‘The tension is the worst of my life’: how Bill Gates remains optimistic | Bill Gates

Jhe figures are bad, progress has stalled and all the trends that had nourished the hope of a fairer world are undergoing abrupt reversals. Yet Bill Gates, who has invested billions of dollars in poverty eradication, remains “optimistic”.

“It would be terrible to turn down just because we’re getting bad grades due to unexpected setbacks,” he told the Guardian in an exclusive interview ahead of Tuesday’s release of the annual Goalkeepers report from the foundation he co-chairs.

As the UN General Assembly prepares to convene in New York next week, the report makes it clear that most of the 17 Sustainable Development Goals agreed by member countries in 2015, a “common blueprint for peace and prosperity for people and the planet,” will miss their 2030 deadline. “When we set the goals, we certainly didn’t expect anything like the pandemic,” Gates said.

“If we continue to fund development assistance properly, we will be back to where we were before the pandemic within a few years and build from there. But at best, we can say that it was a setback of three or four years. In some areas it is even worse.

“If you just look at childhood vaccination rates, the pandemic has been a huge setback,” he added. “We are back to 2009 vaccination coverage levels.”

But continued funding is essential, and Gates fears the generosity to Africa’s needs will be affected by the “costs and distraction” of the war in Ukraine. Another distraction during the Covid pandemic was that Gates, 66, became a target for conspiracy theorists.

“There have been a few instances where I’ve met people in public where they’re yelling at me that I’m putting chips in people and it’s kind of weird to see, ‘Wow, these people really exist, they’re not not just robots sending crazy messages.’

A mother waits for her child to be vaccinated against measles at a clinic in Harare, Zimbabwe. Measles, one of the most infectious diseases in the world, has been brought under control through the vaccination of children. Photograph: Tsvangirayi Mukwazhi/AP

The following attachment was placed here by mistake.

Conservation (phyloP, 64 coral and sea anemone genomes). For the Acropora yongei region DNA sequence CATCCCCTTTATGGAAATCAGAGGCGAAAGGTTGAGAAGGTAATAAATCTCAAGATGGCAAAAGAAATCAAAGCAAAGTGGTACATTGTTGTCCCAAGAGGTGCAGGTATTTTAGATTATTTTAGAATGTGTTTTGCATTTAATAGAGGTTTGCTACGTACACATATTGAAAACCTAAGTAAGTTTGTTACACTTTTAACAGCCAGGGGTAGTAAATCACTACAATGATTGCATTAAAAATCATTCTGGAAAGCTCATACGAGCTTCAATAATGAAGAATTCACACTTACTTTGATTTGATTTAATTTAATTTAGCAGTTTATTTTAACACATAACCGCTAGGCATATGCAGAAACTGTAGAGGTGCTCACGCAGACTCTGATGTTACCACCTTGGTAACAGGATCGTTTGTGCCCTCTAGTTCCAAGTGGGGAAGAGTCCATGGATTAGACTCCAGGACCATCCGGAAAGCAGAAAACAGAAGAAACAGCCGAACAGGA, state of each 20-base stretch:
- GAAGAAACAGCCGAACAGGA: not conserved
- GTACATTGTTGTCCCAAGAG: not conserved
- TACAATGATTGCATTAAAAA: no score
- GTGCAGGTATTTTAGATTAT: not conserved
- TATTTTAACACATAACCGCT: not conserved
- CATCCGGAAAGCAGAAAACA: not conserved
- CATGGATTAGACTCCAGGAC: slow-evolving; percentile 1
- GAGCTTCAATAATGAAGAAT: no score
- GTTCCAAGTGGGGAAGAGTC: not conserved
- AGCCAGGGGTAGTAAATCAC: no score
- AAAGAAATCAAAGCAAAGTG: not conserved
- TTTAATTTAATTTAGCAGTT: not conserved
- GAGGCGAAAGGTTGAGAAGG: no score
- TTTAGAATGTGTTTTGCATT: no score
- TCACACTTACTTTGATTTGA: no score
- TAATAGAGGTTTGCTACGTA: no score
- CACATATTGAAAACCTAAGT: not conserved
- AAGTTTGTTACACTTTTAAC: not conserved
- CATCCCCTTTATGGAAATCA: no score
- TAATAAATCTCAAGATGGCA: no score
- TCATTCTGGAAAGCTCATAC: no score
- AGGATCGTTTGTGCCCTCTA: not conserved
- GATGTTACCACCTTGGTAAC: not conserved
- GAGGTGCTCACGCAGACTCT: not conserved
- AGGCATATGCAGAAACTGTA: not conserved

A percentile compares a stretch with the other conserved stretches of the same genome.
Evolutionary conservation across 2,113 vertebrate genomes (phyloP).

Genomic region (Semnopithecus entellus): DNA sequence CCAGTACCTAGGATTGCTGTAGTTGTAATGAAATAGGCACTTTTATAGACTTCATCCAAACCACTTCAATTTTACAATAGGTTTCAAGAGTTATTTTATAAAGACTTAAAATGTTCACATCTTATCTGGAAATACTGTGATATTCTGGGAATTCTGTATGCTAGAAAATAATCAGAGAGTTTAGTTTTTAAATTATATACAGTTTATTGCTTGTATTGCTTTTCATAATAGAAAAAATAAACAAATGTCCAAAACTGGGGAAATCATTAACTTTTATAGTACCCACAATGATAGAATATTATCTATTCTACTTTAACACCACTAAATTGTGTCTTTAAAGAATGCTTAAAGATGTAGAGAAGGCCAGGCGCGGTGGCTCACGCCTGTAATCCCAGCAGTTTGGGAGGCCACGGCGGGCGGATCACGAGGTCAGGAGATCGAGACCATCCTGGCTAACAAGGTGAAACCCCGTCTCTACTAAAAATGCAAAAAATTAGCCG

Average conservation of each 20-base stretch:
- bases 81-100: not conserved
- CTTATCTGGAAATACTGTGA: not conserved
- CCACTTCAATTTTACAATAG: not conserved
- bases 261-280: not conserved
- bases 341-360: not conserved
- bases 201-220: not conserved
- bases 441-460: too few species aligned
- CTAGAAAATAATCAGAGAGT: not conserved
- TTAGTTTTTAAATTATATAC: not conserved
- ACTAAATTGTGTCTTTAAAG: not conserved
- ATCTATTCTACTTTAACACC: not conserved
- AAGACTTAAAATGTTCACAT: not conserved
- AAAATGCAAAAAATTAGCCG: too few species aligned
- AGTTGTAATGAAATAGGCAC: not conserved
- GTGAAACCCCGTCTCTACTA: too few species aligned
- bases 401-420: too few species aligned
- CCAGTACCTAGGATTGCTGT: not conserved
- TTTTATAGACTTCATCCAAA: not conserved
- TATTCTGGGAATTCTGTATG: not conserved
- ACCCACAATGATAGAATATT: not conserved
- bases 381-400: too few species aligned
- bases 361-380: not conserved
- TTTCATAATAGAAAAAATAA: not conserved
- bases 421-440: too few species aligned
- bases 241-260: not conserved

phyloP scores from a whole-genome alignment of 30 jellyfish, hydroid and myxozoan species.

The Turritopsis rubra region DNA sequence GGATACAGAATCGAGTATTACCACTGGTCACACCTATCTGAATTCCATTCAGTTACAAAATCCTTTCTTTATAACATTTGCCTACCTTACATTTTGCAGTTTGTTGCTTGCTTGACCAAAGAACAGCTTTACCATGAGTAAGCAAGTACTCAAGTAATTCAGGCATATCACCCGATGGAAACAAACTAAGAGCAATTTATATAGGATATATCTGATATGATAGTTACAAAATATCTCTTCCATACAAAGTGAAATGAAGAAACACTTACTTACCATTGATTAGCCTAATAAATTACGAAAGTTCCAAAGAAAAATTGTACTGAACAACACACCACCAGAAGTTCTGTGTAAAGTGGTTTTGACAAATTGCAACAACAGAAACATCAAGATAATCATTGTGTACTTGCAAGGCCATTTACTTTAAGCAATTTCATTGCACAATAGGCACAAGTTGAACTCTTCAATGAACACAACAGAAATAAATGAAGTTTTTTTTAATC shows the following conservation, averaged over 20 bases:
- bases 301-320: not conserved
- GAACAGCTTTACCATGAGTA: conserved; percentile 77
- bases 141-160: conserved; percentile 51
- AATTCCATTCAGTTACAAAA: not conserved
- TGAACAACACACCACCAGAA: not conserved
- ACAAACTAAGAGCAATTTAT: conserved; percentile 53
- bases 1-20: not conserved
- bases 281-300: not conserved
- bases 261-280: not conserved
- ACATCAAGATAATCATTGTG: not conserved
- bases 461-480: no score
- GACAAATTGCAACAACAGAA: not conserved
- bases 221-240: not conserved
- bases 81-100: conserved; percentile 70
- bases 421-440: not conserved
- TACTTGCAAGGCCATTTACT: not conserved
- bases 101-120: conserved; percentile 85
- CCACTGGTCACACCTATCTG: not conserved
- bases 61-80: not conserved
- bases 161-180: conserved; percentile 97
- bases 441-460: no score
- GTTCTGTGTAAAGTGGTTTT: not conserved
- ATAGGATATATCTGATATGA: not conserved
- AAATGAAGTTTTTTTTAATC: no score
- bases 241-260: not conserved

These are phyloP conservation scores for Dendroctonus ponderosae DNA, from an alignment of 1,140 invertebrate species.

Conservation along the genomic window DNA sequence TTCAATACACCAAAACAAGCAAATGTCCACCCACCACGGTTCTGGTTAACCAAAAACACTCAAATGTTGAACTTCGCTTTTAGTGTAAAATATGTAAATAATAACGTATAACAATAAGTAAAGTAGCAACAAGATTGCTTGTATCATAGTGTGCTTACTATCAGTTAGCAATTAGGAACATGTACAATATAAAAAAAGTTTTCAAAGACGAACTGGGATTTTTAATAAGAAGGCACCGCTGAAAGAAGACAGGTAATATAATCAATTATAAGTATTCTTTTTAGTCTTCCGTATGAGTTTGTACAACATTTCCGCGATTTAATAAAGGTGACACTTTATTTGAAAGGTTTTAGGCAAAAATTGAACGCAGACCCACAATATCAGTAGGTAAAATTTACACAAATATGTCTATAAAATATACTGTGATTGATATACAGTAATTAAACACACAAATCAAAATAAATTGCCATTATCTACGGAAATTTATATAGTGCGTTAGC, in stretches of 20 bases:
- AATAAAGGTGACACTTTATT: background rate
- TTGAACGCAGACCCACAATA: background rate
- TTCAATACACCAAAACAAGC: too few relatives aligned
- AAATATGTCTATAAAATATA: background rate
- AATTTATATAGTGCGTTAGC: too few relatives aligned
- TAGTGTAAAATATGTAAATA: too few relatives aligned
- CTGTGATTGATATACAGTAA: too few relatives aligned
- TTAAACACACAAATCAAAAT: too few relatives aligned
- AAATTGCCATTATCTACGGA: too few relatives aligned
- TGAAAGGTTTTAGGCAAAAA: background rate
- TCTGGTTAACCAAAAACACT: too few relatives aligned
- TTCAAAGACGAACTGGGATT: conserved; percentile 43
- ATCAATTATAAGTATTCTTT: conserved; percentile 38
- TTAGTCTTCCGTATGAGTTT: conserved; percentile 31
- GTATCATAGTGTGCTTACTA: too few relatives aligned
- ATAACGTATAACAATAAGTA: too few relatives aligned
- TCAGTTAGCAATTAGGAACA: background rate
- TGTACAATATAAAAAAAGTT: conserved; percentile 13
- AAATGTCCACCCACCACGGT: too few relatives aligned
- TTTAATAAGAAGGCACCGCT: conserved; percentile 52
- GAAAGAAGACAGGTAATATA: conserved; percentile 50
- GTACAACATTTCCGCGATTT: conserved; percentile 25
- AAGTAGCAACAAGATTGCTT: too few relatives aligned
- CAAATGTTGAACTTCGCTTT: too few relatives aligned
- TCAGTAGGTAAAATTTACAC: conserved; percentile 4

“I think it’s starting to fade,” he said. “I hope so, it is tragic if it has made people more reluctant to trust vaccines or wear a mask where they should have.

“It was quite a phenomenon; here in the US he focused on me and Tony Fauci, and internationally it was more just me because they didn’t know who Tony was, he really missed that!

“But you know, in a way, you don’t want to make fun of it either. While that’s the only rational way to handle this, it’s a pretty serious thing. Innovations on how to get to the truth have to be as interesting as the big lie – we’re up against this in a number of areas, and I haven’t seen a solution as good as I think we’d all like in see.

In July, the Microsoft billionaire and his ex-wife Melinda French Gates announced they were injecting a further $20billion (£17.1billion) into the charitable foundation which they continue, post-divorce, to co-chair . How harmonious few members of the grand purpose-built Seattle headquarters are close enough to know, but it brought the total endowment to $70 billion and he shows no signs of faltering as an actor. major player in the fight against poverty, particularly in Africa, and increases its annual budget by 50%.

“It’s about human lives, it’s about a child surviving, it’s about giving women the opportunity to be educated and part of the economy, and it’s about people who don’t have enough to eat,” Gates said.

“Even before the pandemic, improving agriculture for Africa, giving them the best seeds possible, was grossly underfunded. Yet Africa has over 30% of children who are malnourished, meaning their brains and bodies never fully develop, and that relates to the agricultural system. Bad food doesn’t make sense because the cost of land, the cost of labor, is low, so farming should be their benefit.